Sculpture for the Exhibition tinyBE • living in a sculpture
Metzlerpark Frankfurt, Schaumainkai 17, 60594 Frankfurt am Main
26. Juni – 26. September 2021

Flora, fauna and funga form the most highly developed organism kingdoms on our earth. Plants, animals and fungi. They determine and shape the world that surrounds us, but are not perceived as partners, let alone active agents of us humans. Yet, through an examination of these and other organism kingdoms, it can be questioned again and again how collaborative interaction networks can actually enable sustainable coexistence while respecting planetary boundaries. Organismal cooperation across species boundaries has evolved co-evolutionarily and symbiotic systems dominate life on this planet. They enable the exchange and recycling of nutrients and thus ensure communal survival under planetary limited resources.

MY-CO SPACE is a collaborative work of the interdisciplinary ArtSci collective MY-CO-X, which was developed in collaborative cooperation with fungi (lat. mycota). It enables an artistic-scientific discussion about a future social significance of fungi for the creation of places and spaces.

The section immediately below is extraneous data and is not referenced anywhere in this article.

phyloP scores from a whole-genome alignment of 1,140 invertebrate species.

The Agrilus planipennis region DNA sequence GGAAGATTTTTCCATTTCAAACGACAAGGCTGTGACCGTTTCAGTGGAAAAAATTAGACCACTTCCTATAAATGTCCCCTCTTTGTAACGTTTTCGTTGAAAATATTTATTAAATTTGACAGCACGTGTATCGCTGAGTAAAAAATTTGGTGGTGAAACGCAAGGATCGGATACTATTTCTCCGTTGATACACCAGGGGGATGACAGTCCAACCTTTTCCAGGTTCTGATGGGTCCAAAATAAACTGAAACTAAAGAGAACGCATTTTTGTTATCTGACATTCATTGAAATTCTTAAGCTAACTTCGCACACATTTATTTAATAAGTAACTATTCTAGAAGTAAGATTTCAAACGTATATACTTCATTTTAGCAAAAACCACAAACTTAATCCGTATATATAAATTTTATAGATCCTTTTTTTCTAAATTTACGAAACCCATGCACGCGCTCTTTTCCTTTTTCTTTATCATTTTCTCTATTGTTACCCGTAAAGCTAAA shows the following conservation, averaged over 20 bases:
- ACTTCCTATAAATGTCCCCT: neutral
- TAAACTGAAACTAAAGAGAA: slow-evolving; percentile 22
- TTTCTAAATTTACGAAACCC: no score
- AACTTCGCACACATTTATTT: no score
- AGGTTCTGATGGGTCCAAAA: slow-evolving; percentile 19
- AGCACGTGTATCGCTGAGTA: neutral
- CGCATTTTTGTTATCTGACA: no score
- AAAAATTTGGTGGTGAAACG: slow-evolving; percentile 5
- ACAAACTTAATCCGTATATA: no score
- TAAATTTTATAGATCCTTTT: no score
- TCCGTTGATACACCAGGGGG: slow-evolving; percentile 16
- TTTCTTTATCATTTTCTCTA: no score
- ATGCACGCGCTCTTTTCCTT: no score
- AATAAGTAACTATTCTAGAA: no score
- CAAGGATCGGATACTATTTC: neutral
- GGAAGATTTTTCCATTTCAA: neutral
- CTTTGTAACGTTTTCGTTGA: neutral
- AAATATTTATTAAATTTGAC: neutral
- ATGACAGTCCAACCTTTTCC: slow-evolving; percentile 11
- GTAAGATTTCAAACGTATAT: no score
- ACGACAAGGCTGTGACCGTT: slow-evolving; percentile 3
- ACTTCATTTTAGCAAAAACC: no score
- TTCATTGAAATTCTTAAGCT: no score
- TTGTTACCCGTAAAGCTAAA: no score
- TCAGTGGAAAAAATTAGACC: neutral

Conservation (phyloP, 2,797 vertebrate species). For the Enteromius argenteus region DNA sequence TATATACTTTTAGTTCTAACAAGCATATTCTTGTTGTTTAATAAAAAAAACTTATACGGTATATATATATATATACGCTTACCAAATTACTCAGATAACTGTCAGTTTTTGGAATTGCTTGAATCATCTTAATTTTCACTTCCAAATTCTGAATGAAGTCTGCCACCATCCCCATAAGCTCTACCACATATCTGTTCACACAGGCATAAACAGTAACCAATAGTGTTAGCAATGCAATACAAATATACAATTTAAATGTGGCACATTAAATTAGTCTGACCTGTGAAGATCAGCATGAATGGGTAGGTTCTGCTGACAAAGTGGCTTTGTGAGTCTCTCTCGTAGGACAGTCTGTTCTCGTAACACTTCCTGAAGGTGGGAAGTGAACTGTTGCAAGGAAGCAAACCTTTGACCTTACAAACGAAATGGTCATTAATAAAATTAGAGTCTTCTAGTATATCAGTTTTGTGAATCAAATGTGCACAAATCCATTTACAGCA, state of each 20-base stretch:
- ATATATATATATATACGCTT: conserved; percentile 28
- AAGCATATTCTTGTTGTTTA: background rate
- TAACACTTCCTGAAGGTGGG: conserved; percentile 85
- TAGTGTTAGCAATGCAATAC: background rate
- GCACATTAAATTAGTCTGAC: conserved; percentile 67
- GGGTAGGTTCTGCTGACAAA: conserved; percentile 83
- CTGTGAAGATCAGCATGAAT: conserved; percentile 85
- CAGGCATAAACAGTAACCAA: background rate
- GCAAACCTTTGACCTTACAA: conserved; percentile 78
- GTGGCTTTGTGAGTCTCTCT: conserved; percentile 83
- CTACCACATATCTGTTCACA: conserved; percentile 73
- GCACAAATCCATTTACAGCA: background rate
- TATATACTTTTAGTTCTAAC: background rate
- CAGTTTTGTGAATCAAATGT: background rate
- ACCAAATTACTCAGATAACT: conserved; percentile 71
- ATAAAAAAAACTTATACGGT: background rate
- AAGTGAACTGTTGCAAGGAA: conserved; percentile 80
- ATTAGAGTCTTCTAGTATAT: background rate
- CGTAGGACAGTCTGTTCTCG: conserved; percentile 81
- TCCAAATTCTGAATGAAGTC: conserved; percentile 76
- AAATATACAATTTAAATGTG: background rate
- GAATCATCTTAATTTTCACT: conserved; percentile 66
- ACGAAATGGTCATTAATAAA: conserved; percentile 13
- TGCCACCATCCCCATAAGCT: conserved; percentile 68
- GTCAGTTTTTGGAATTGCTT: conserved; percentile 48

MY-CO SPACE is an inhabitable sculpture reminiscent of a space station and transports the work of Galina Balashova (born 1931), the architect of the Soviet space programme, into the 21st century. Galina Balashova was responsible for the interior design of the manned spacecraft Soyuz and the Mir space station and was involved in the Apollo-Soyuz programme, the first peaceful US-Soviet cooperation in space travel. Her central design question in the 1960s-1980s was: „How can physical-technical structures and essential living functions be integrated in the smallest space in such a way that people can live and work under conditions of weightlessness and extreme physical stress?“

MY-CO SPACE as a sculptural habitat translates this question to today’s challenges of humanity: How can biological-technical structures and essential living functions be integrated in the smallest possible space in such a way that people can still live and work light-hearted under conditions of limited resources?“